Economic Stimulus Programs Begin Winding Down

Emergency unemployment benefits are ending, the auto bailout is over, and the Federal Reserve is scaling back its market support. All these are signs that federal stimulus is coming to an end. NPR's Linda Wertheimer talks with TIME magazine's Michael Grunwald about the winding down of government recovery efforts following the financial collapse of 2008.

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This is WEEKEND EDITION from NPR News. I'm Linda Wertheimer. Scott Simon is away. Long-term unemployment benefits expire today for more than a million Americans. In the wake of the 2008 financial crisis, Congress repeatedly extended the length of time laid-off workers could receive unemployment checks, but in the latest budget deal, lawmakers fail to approve another extension of those benefits.

It's just one sign among many that the federal economic stimulus programs are winding down. To talk about what that means, we reached Time magazine's Michael Grunwald. He is the author of the "The New New Deal," a book about the government effort to keep the great recession from getting worse. Mr. Grunwald, welcome.

MICHAEL GRUNWALD: Thanks so much for having me, Linda.

WERTHEIMER: Now, one of the features of the federal effort was the auto industry bailout earlier this month. The government sold its last shares in GM. Overall, do you think the auto bailout is considered a success or failure?

GRUNWALD: Oh absolutely. It's been a huge success. Remember back in those dark days at the end of '08 and the beginning of '09, people were talking about potentially millions of jobs lost in the industrial Midwest if GM and Chrysler had gone down, and for what ended up being a total of, what, about $12 billion they were able to resuscitate the industry. It's now recording profits again, it's hiring, it's selling. It was a very cheap investment.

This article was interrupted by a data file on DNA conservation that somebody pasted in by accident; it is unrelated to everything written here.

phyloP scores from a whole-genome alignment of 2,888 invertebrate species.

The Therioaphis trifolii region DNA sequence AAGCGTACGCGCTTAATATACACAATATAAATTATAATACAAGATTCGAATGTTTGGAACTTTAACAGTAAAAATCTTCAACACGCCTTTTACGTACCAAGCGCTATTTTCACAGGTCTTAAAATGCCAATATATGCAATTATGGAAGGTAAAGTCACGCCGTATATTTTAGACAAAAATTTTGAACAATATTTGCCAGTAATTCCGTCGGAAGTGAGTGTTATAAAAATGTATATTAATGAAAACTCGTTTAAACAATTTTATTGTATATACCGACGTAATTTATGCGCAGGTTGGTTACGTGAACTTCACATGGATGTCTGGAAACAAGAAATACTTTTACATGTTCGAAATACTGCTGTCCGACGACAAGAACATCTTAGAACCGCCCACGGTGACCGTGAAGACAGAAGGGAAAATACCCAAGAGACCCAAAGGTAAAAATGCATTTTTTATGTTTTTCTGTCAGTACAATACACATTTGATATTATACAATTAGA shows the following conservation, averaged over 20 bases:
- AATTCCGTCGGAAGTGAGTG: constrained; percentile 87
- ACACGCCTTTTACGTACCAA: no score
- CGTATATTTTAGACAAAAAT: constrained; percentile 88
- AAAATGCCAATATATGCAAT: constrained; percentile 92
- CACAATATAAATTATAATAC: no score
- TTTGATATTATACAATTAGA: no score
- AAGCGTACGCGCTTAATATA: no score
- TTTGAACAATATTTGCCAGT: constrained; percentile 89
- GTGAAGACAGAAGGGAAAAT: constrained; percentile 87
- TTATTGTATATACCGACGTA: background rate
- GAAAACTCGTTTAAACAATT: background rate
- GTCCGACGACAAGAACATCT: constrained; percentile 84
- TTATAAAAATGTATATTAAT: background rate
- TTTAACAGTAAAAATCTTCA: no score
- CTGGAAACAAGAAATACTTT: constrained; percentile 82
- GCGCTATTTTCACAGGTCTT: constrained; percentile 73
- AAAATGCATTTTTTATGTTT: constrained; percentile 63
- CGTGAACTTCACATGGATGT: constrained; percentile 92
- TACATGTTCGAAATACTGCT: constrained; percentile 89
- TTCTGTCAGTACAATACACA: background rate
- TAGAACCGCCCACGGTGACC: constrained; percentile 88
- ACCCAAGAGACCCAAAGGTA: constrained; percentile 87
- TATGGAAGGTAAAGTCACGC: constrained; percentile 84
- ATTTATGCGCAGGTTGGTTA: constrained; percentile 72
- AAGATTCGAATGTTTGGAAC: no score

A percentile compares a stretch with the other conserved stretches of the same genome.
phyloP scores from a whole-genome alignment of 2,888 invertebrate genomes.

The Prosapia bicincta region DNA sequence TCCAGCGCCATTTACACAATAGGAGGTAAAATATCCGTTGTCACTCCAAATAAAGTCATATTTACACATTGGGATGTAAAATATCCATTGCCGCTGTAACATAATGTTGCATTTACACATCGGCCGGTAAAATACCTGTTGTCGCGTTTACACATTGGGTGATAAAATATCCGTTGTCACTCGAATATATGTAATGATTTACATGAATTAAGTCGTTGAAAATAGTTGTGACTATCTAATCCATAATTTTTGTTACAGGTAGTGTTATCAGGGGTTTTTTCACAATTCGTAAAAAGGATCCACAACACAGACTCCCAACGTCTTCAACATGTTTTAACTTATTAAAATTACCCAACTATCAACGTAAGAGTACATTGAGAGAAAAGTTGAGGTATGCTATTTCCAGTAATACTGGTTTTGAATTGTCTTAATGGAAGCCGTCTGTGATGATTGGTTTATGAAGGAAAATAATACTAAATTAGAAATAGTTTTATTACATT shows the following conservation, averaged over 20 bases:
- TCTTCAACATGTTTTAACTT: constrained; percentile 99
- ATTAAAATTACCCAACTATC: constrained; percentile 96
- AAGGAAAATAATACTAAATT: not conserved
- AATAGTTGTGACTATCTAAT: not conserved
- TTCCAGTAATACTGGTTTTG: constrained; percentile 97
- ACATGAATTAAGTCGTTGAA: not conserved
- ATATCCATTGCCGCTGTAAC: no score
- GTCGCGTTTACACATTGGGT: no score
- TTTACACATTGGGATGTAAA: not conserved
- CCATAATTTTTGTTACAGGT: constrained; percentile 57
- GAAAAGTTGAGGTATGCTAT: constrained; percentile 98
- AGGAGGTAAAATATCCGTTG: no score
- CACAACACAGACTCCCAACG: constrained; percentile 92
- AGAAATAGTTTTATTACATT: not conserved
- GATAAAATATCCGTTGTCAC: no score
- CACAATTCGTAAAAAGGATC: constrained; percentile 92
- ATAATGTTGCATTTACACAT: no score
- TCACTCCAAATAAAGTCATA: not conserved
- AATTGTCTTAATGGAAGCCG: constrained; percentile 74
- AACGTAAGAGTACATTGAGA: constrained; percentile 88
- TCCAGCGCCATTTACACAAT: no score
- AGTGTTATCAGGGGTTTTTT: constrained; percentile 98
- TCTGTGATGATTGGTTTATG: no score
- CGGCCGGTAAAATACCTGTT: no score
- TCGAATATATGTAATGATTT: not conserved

WERTHEIMER: Also this month, a Federal Reserve announced that it is winding down its stimulus program, reducing its monthly bond purchases in the new year. Now, why did the Federal Reserve feel that it was the appropriate time to take this step?

GRUNWALD: Well again, this really has been a sort of extraordinary time for the Federal Reserve, where they've just been pumping monetary stimulus into the economy. They're still going to be pumping monetary stimulus into the economy, but instead of $85 billion a month they're going to taper it down to $75 billion. People expected them to start this taper much earlier but because Congress has been so resistant to fiscal stimulus, Ben Bernanke has been kind of outspoken, saying, hey, Congress is not doing its part so the Fed is going to have to keep pumping in money.

WERTHEIMER: Well, do you think that signs are now pointing to the possibility that the economy is strong enough, that it no longer needs a high level of federal intervention? Or do you think that all of this sort of dialing down is coming because of the Congress and its fatigue with government spending?

GRUNWALD: Well, certainly if you think where we were in late 2008 and early 2009, when we were losing 800,000 jobs a month, we were in what looked a lot like the beginning of a depression. So when you compare where we are now to where we were then, it's remarkable and it's understandable that people feel like, hey, you know, we're doing a lot better, because we are.

That said, we still have an extremely high unemployment rate. This is not a new normal. It's pretty bad. There's still slack in the economy. To say that, you know, we're now safe enough that we can shut down is, you know, it's hard to say that.

WERTHEIMER: Michael Grunwald is the senior national correspondent for Time magazine. Mr. Grunwald, thank you very much.

GRUNWALD: Thanks so much for having me, Linda.

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